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Old 12-03-09, 08:31 PM
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Default GGFG

Am I correct in assuming that the GGFG only had three patterns of unit shoulder title; WWII - full name in white on red wool with a white perimeter line (plus a variant where this is printed in canvas); Post-war - full name in white on red wool, and; 1970's Garrison Dress - full name in white on embroidered red cotton.
Somewhere I have the correspondence from GGFG to Ordnance explaining that they wish to modify their titles, by omitting the white line in future production, in order to conform to (UK) Brigade of Guards practice.
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Old 12-03-09, 09:21 PM
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Clive, There were at least five patterns, and maybe more if you count varieties of the title.
  1. Governor General's Foot Guards pre-1940 pattern (different letter heights in title)
  2. Governor General's Foot Guards with margin embroidery (variations in thickness of embroidery, and colour of embroidery thread exist)
  3. Same as above but printed canvas
  4. Governor - General.Foot Guards, small title, embroidery 1/4 inch high compared to 3/8th inch of standard size titles
  5. Governor General's Foot Guards, no embroidered border

I would be most interested in any documentation regarding the change in the pattern of title, removing the embroidered border.
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File Type: jpg IMG_0039.jpg (27.8 KB, 21 views)

Last edited by Bill A; 12-03-09 at 10:55 PM.
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Old 13-03-09, 02:11 AM
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Bill,

Your example (last title, first image) is new to me. I can't see the Regiment approving any title that shows "Governor-General Foot Guards", i.e., hyphenated name, non-curved shape and no "apostrophe - s'. If I saw this I would say unequivocally that it was a bad fake.
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Old 13-03-09, 11:10 AM
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Hi Clive, I have no provenance on the last title, and I have my suspicions about it as well.
Note, I do not have an example of the pre-war pattern. (I should have indicated that in the initial post.)
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Old 13-03-09, 01:26 PM
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I don't think that there was a pre-war shoulder title. Photos I have seen have the regiment in the old pattern Service Dress with the brass "Maple Leaf over GGFG". With the introduction of Battledress they wore the worsted slip-on title. I believe that it was only with their exposure to the British Guards, and permission from CMHQ to follow British practice, that the GGFG adopted the shoulder title we all recognise as being the war-time pattern.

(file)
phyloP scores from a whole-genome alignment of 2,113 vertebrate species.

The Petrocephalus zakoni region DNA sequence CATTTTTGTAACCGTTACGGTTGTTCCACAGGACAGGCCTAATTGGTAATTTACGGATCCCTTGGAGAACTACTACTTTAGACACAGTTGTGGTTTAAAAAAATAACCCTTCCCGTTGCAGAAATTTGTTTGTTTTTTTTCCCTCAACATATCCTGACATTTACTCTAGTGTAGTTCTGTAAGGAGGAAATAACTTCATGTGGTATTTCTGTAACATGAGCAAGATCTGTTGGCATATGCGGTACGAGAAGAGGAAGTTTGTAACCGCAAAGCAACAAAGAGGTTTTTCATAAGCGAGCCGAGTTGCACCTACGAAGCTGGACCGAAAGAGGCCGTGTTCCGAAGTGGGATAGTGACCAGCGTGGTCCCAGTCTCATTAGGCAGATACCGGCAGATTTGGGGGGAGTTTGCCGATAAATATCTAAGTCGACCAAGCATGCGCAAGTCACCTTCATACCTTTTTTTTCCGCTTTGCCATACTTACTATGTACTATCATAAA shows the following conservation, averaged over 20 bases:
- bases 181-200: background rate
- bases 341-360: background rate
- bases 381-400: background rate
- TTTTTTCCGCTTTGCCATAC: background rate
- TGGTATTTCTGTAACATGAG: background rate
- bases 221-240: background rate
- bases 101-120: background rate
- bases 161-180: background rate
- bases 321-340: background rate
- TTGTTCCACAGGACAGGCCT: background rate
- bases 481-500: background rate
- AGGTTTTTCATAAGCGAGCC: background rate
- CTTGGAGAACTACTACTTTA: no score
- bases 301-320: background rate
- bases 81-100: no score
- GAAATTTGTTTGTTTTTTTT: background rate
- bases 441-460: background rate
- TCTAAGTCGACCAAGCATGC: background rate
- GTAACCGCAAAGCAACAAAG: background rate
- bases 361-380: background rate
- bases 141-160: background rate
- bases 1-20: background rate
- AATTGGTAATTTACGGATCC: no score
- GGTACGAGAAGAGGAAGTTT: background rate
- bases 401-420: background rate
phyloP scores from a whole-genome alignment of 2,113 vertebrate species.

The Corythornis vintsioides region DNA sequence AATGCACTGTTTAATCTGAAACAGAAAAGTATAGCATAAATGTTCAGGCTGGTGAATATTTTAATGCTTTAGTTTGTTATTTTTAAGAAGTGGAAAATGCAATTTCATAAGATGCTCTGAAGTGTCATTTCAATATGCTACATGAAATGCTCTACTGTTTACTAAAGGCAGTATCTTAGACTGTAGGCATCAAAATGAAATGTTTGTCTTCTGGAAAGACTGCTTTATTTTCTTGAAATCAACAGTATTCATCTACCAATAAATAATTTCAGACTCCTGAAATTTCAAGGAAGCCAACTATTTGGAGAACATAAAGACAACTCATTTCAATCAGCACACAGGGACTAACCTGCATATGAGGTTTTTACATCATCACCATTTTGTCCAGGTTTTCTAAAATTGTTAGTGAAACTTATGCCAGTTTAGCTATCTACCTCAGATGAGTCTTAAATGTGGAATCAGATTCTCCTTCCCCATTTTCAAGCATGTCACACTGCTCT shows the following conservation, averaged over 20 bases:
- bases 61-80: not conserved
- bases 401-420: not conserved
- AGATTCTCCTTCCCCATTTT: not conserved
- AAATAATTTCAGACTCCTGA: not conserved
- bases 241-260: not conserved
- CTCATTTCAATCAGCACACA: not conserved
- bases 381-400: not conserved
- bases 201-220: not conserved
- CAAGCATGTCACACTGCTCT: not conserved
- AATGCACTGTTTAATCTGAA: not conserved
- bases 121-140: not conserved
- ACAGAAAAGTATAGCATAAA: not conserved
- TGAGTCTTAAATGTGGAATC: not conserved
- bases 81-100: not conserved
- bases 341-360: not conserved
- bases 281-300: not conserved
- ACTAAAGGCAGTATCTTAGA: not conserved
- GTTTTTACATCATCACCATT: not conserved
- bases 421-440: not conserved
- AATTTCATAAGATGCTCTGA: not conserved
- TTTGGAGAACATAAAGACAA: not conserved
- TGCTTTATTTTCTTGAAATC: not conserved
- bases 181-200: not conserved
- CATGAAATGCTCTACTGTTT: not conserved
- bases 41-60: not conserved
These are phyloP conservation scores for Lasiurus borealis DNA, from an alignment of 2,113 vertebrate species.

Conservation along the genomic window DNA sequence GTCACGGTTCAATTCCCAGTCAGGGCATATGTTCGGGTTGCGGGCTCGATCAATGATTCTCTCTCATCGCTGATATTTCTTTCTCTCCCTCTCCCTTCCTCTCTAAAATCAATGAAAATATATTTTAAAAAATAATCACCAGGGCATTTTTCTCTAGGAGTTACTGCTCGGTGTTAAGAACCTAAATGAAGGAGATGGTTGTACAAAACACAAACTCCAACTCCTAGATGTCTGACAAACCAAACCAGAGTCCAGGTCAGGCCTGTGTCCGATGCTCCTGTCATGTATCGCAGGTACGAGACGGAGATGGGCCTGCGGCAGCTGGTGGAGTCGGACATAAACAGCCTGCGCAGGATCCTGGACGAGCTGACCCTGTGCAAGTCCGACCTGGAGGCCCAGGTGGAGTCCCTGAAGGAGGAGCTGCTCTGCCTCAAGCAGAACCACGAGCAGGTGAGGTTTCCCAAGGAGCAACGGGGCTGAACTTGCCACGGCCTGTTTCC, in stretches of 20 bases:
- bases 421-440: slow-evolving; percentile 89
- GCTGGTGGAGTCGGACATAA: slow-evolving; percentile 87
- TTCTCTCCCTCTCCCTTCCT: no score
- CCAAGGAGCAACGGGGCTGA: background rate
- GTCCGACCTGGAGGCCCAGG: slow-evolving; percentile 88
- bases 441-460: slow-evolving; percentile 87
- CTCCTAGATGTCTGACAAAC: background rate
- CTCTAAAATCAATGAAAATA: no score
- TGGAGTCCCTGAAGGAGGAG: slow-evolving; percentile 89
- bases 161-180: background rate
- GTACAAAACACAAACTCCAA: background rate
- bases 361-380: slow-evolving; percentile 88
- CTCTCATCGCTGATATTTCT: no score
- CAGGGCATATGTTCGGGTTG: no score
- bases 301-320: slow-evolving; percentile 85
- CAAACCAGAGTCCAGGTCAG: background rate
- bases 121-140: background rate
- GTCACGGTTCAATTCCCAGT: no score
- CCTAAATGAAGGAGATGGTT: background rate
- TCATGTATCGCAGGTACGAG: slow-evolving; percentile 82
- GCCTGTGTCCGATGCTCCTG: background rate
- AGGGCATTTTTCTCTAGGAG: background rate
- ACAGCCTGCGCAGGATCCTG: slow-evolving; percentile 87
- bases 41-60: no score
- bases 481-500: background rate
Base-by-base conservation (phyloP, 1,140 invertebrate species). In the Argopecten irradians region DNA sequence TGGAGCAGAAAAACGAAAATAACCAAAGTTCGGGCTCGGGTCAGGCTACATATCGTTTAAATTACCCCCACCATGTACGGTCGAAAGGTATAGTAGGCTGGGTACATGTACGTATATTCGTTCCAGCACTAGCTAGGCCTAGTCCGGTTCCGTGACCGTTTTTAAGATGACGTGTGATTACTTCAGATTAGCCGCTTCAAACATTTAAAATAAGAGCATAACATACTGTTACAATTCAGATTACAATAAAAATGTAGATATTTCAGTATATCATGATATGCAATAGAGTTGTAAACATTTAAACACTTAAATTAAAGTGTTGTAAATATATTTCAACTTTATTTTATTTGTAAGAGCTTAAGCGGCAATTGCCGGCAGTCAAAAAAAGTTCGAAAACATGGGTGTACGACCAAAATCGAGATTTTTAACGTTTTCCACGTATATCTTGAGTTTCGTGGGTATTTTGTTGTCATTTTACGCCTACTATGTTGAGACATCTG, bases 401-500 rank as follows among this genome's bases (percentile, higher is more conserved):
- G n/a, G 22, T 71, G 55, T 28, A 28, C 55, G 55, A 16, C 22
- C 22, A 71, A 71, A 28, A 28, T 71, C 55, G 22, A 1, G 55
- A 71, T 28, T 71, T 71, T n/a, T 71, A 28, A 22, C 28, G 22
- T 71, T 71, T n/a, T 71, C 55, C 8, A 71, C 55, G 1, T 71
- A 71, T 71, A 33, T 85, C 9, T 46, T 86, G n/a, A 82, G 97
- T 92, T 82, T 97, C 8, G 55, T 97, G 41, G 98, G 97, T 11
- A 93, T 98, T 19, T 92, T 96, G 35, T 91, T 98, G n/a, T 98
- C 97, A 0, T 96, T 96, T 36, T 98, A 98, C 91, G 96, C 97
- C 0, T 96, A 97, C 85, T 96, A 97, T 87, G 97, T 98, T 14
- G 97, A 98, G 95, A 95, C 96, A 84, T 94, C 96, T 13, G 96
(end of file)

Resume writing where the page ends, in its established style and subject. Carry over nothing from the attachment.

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Old 13-03-09, 02:00 PM
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Interesting point. The GGFG, along with the CGG, PPCLI and Provost are all indicated as having had embroidered titles prior to the war. (1943 Dress regs.)There is also a comment in the GGFG regtl history:
“upon conversion to armour, the Regiment assumed the official title of “21st Canadian Armoured Regiment”. However its identity was preserved by the retention of the initials “G.G.F.G.” after the armoured designation. … The rank of “Guardsman” (not Trooper) was retained, and apart from correspondence and official documents the battalion was invariably referred to as the “G.G.F.G.”, or when a shorter title was used, the “FOOT GUARDS”. At the same time the tankman’s black beret was taken into wear, while the companies were now called squadrons, but the scarlet ‘G.G.F.G’ shoulder titles and cap badge were worn throughout the war. (Pg 64)
Perhaps this is just diction in the writer's expression, but it would seem that the GGFG had the embroidered title from the very beginning.
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Old 13-03-09, 03:01 PM
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At home I have an excellent photo of the Governor General meeting, in Ottawa, with two GGFG WOs 1st Class, one is the RSM and wears the "officer style" Service Dress, but with closed collar as permitted by Dress Regs, while the other wears BD. The one in BD does not wear a red/white shoulder title so that rules out the GGFG at home. I have a series of photos showing the GGFG and CGG disembarking and, again, none wears a shoulder title. As both were 4th Div I believe that we can rule out titles pre-war. Now it is a question of identifying just when the titles came into wear.
I have about 60 pages of 'stuff' on GGFG dress from the Archives but, again, its "there" and I'm not.
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Old 13-03-09, 04:02 PM
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Clive, further to your photo evidence, there is some LAC documentary material that suggests the regiments of the 4 CAD obtained their titles in Canada before proceeding overseas.
Here, in one discussion, is the complexity and confusion around the use of cloth titles in the Canadian army. Army policy indicates a suggested practice, which often appears to be contradicted by the actual evidence. A very complicated area to analyze and document accurately.
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